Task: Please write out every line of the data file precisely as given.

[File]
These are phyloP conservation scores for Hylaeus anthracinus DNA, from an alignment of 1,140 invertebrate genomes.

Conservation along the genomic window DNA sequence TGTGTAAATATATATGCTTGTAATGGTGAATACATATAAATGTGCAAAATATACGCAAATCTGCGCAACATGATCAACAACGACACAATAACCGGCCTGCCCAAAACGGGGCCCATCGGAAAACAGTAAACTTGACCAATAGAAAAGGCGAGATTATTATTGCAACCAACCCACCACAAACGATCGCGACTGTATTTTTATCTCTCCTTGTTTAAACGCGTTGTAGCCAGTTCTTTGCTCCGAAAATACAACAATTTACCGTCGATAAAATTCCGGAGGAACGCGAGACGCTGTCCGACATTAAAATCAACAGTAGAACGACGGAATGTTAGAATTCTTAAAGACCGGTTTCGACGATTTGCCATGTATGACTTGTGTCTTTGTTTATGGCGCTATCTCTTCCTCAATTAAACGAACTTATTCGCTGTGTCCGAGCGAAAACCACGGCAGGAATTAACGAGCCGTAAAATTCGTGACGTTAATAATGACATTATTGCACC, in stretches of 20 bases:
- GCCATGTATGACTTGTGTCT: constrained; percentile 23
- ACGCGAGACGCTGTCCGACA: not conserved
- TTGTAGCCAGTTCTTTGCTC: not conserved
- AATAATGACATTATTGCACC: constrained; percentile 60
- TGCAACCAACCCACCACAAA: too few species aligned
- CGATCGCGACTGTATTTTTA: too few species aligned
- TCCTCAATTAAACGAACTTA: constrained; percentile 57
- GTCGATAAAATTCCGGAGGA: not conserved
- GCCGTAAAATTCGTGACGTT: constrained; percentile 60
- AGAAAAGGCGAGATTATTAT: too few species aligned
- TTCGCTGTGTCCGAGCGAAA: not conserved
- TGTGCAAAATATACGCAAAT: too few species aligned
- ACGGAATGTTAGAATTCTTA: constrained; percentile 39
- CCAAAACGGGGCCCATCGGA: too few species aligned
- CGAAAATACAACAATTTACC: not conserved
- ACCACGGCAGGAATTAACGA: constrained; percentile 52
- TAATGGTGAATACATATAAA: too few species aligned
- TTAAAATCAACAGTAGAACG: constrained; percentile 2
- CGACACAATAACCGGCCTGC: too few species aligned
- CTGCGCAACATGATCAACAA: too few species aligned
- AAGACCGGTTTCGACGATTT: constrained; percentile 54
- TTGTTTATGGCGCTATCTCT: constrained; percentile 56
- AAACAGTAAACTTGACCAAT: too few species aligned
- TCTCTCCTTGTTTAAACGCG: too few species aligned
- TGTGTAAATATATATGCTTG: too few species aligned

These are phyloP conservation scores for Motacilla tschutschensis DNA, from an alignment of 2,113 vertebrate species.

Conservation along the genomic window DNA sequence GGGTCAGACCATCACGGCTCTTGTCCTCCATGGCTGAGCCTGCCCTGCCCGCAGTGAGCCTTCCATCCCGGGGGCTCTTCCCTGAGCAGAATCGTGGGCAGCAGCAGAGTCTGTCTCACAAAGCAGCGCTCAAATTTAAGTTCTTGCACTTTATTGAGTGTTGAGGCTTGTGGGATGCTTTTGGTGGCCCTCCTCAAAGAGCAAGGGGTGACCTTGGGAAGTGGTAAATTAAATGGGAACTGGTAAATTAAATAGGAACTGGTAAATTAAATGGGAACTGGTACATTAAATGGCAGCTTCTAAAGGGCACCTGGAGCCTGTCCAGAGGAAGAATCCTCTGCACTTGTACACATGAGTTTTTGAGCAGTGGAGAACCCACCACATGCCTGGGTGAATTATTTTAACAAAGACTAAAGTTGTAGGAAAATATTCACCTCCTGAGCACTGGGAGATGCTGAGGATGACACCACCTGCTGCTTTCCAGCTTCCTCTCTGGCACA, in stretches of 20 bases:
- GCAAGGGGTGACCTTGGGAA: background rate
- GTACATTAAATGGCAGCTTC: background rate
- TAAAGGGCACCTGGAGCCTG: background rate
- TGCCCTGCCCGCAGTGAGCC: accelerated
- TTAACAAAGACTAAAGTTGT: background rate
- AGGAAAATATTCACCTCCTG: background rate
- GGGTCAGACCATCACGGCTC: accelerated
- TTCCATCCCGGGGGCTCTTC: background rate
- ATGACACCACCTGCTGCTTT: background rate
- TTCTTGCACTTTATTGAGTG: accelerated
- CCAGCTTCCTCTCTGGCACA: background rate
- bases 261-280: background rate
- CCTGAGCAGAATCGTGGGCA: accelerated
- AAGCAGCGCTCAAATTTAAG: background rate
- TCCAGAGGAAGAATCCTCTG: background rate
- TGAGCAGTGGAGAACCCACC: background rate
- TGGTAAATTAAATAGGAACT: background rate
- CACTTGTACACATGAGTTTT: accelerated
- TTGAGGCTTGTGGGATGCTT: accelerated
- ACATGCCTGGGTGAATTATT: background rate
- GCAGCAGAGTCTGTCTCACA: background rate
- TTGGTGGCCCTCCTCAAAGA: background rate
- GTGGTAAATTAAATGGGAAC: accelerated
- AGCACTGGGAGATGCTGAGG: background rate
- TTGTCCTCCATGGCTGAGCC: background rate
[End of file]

These are phyloP conservation scores for Hylaeus anthracinus DNA, from an alignment of 1,140 invertebrate genomes.

Conservation along the genomic window DNA sequence TGTGTAAATATATATGCTTGTAATGGTGAATACATATAAATGTGCAAAATATACGCAAATCTGCGCAACATGATCAACAACGACACAATAACCGGCCTGCCCAAAACGGGGCCCATCGGAAAACAGTAAACTTGACCAATAGAAAAGGCGAGATTATTATTGCAACCAACCCACCACAAACGATCGCGACTGTATTTTTATCTCTCCTTGTTTAAACGCGTTGTAGCCAGTTCTTTGCTCCGAAAATACAACAATTTACCGTCGATAAAATTCCGGAGGAACGCGAGACGCTGTCCGACATTAAAATCAACAGTAGAACGACGGAATGTTAGAATTCTTAAAGACCGGTTTCGACGATTTGCCATGTATGACTTGTGTCTTTGTTTATGGCGCTATCTCTTCCTCAATTAAACGAACTTATTCGCTGTGTCCGAGCGAAAACCACGGCAGGAATTAACGAGCCGTAAAATTCGTGACGTTAATAATGACATTATTGCACC, in stretches of 20 bases:
- GCCATGTATGACTTGTGTCT: constrained; percentile 23
- ACGCGAGACGCTGTCCGACA: not conserved
- TTGTAGCCAGTTCTTTGCTC: not conserved
- AATAATGACATTATTGCACC: constrained; percentile 60
- TGCAACCAACCCACCACAAA: too few species aligned
- CGATCGCGACTGTATTTTTA: too few species aligned
- TCCTCAATTAAACGAACTTA: constrained; percentile 57
- GTCGATAAAATTCCGGAGGA: not conserved
- GCCGTAAAATTCGTGACGTT: constrained; percentile 60
- AGAAAAGGCGAGATTATTAT: too few species aligned
- TTCGCTGTGTCCGAGCGAAA: not conserved
- TGTGCAAAATATACGCAAAT: too few species aligned
- ACGGAATGTTAGAATTCTTA: constrained; percentile 39
- CCAAAACGGGGCCCATCGGA: too few species aligned
- CGAAAATACAACAATTTACC: not conserved
- ACCACGGCAGGAATTAACGA: constrained; percentile 52
- TAATGGTGAATACATATAAA: too few species aligned
- TTAAAATCAACAGTAGAACG: constrained; percentile 2
- CGACACAATAACCGGCCTGC: too few species aligned
- CTGCGCAACATGATCAACAA: too few species aligned
- AAGACCGGTTTCGACGATTT: constrained; percentile 54
- TTGTTTATGGCGCTATCTCT: constrained; percentile 56
- AAACAGTAAACTTGACCAAT: too few species aligned
- TCTCTCCTTGTTTAAACGCG: too few species aligned
- TGTGTAAATATATATGCTTG: too few species aligned

These are phyloP conservation scores for Motacilla tschutschensis DNA, from an alignment of 2,113 vertebrate species.

Conservation along the genomic window DNA sequence GGGTCAGACCATCACGGCTCTTGTCCTCCATGGCTGAGCCTGCCCTGCCCGCAGTGAGCCTTCCATCCCGGGGGCTCTTCCCTGAGCAGAATCGTGGGCAGCAGCAGAGTCTGTCTCACAAAGCAGCGCTCAAATTTAAGTTCTTGCACTTTATTGAGTGTTGAGGCTTGTGGGATGCTTTTGGTGGCCCTCCTCAAAGAGCAAGGGGTGACCTTGGGAAGTGGTAAATTAAATGGGAACTGGTAAATTAAATAGGAACTGGTAAATTAAATGGGAACTGGTACATTAAATGGCAGCTTCTAAAGGGCACCTGGAGCCTGTCCAGAGGAAGAATCCTCTGCACTTGTACACATGAGTTTTTGAGCAGTGGAGAACCCACCACATGCCTGGGTGAATTATTTTAACAAAGACTAAAGTTGTAGGAAAATATTCACCTCCTGAGCACTGGGAGATGCTGAGGATGACACCACCTGCTGCTTTCCAGCTTCCTCTCTGGCACA, in stretches of 20 bases:
- GCAAGGGGTGACCTTGGGAA: background rate
- GTACATTAAATGGCAGCTTC: background rate
- TAAAGGGCACCTGGAGCCTG: background rate
- TGCCCTGCCCGCAGTGAGCC: accelerated
- TTAACAAAGACTAAAGTTGT: background rate
- AGGAAAATATTCACCTCCTG: background rate
- GGGTCAGACCATCACGGCTC: accelerated
- TTCCATCCCGGGGGCTCTTC: background rate
- ATGACACCACCTGCTGCTTT: background rate
- TTCTTGCACTTTATTGAGTG: accelerated
- CCAGCTTCCTCTCTGGCACA: background rate
- bases 261-280: background rate
- CCTGAGCAGAATCGTGGGCA: accelerated
- AAGCAGCGCTCAAATTTAAG: background rate
- TCCAGAGGAAGAATCCTCTG: background rate
- TGAGCAGTGGAGAACCCACC: background rate
- TGGTAAATTAAATAGGAACT: background rate
- CACTTGTACACATGAGTTTT: accelerated
- TTGAGGCTTGTGGGATGCTT: accelerated
- ACATGCCTGGGTGAATTATT: background rate
- GCAGCAGAGTCTGTCTCACA: background rate
- TTGGTGGCCCTCCTCAAAGA: background rate
- GTGGTAAATTAAATGGGAAC: accelerated
- AGCACTGGGAGATGCTGAGG: background rate
- TTGTCCTCCATGGCTGAGCC: background rate